Reno Eats: The Isles Teashop
In this installment of Reno Eats, we stop by the Isles Teashop on Center Street in Reno to speak with Tom McCormick, the Isles quirky general manager, to experience a little taste of Ireland and the United Kingdom right here in the Biggest Little City.
It’s a cold, wet morning in Reno and the damp weather is a complement to the British-style atmosphere being recreated at the Isles Teashop, a little café in the Midtown District. The building itself was once an old house and you get that cozy, home-like feeling when you walk in the front door. The smell of fresh baked goods fills the warm air and Celtic music plays in the background.
Tom McCormick appears from the kitchen. He’s clad in formal Irish attire: a green argyle kilt, a white button up dress shirt and white socks pulled up to his knees and folded over at the top. He says his outfit is part of the Isles experience.
“It’s all just kind of a fun interaction. It’s almost like a big play with good food.”
The tables at the shop are very intimate, with cushioned high-back chairs and place settings accented by flower-print teacups and saucers. Covering the wall next to the table is an image of Dunluce Castle in Northern Ireland, allowing patrons to feel as if they are sipping tea at an overlook of this medieval fortress. McCormick sits down with fresh baked scones and a kettle of tea, all of which he’s prepared himself, just as he does every day.
“I do all the baking. And we have cold sandwiches and salads and stuff like that. So it’s just a matter of balancing it all, yeah I can do it. It seems like it’s kind of crazy, because I love entertaining and chatting with people and all that. It’s all part of a show in the end.”
McCormick is a cheerful man. His electric laugh seems to fill the air around him with positive energy. Being the restaurant’s main chef and also Irish, he's proud of the Isles menu, which has expanded since his sister opened shop in 2007.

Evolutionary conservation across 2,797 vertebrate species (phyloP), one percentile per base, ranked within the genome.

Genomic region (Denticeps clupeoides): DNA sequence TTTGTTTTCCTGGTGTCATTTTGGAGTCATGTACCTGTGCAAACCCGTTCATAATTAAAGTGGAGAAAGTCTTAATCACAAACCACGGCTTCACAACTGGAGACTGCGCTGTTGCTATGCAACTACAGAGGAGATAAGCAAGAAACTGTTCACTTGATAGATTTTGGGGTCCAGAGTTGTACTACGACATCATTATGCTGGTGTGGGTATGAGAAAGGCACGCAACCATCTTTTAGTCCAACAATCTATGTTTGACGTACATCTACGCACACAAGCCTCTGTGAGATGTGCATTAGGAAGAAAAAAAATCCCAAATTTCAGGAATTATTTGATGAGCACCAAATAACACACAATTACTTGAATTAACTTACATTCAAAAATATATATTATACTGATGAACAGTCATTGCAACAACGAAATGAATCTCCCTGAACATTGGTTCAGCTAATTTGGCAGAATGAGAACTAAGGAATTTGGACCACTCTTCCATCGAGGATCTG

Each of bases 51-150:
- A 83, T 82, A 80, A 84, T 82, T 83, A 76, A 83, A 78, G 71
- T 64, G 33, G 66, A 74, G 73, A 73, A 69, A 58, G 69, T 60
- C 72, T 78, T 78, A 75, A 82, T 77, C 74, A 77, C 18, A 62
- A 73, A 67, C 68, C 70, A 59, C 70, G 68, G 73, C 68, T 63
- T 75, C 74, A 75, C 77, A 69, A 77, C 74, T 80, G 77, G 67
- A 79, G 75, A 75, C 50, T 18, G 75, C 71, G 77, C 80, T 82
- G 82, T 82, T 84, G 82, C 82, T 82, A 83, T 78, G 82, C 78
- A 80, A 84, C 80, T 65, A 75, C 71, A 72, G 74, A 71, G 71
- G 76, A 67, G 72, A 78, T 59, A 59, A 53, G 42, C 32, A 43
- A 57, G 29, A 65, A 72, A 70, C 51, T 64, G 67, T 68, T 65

“We were just doing tea scones to start. And then people would come in and by food and they say to my sister we’d really love to sit here and eat it. So she kept expanding the menu. We started with a luncheon menu, which are things like English Irish food pasties, sausage rolls, Scottish meat pies, corn beef and cabbage sandwich.”
As the menu evolved, so did the English style dining experience. In 2009, the Isles started to offer high tea.
“The way we do it is a three tier presentation of food. On the bottom you get all these little finger sandwiches; you have a choice from six different sandwiches. The second layer, you get a choice of our absolutely fabulous scones. On the top you get sweets, fruits, tea cake, shortbread that I make, cookies, truffles, with your tea of course.”
The Isles Teashop is small. At its maximum capacity, the restaurant only seats 16 people. When the weather is nice, they can seat an addition 16 people in their outdoor patio. Along with British style cuisine, they also offer other items for sale.
In the gift shop you can find authentic British clothing like kilts and Celtic jewelry and they have an entire grocery wall dedicated to special foods imported straight from the U.K. and Ireland. Items like Digestives, which despite their name are semi-sweet biscuits, known here in America as cookies. McCormick describes some of the other products for sale that are difficult to find in the U.S.
“Certain types of items that are really different, pickled items, Branston Pickle, HP Sauce which their version of A-1 Sauce but they put it on everything, these things up top called squash which is fruit concentrates that they really, really love and you just don’t get anywhere else, haggis. You’re not going to get haggis over here in the States.”
Canned haggis is available at the Isles Teashop.
For those who don’t know, haggis is the national dish of Scotland and it’s more of novelty than your typical tea and scones. Haggis is a large spherical sausage of sorts. The stuffing is made from the liver, heart and lungs of a sheep. It’s all finely chopped, combined with mutton and oatmeal and seasoned with onion and spices. The mixture is then packed into a sheep’s stomach and boiled. After learning what’s in this dish, one may begin to understand why the idea of haggis in a can is cause for surprise.
Haggis is usually served on January 25 known as Burns Night, one of the many British holidays they celebrate at the Isles Teashop.
“Robert Burns, the Poet Laureate of Scotland. They have a big dinner every year in honor of him. And one of the big deals at that is they do a blessing of the haggis. They cook a fresh haggis, they bring it in, they salute it, they drink to it. Then they serve it with the dinner after everybody’s had enough whiskey that is.”
The more adventurous eaters who attend the Burns Night festivities at the Isles Teashop can enjoy fresh haggis that’s been frozen and flown in directly from Scotland, offering Reno residents the chance to experience this authentic cuisine right here at home.
Reno Eats is an occasional segment from Beyond the Headlines where we explore the diverse local restaurants and the people in our community who bring that food to your table.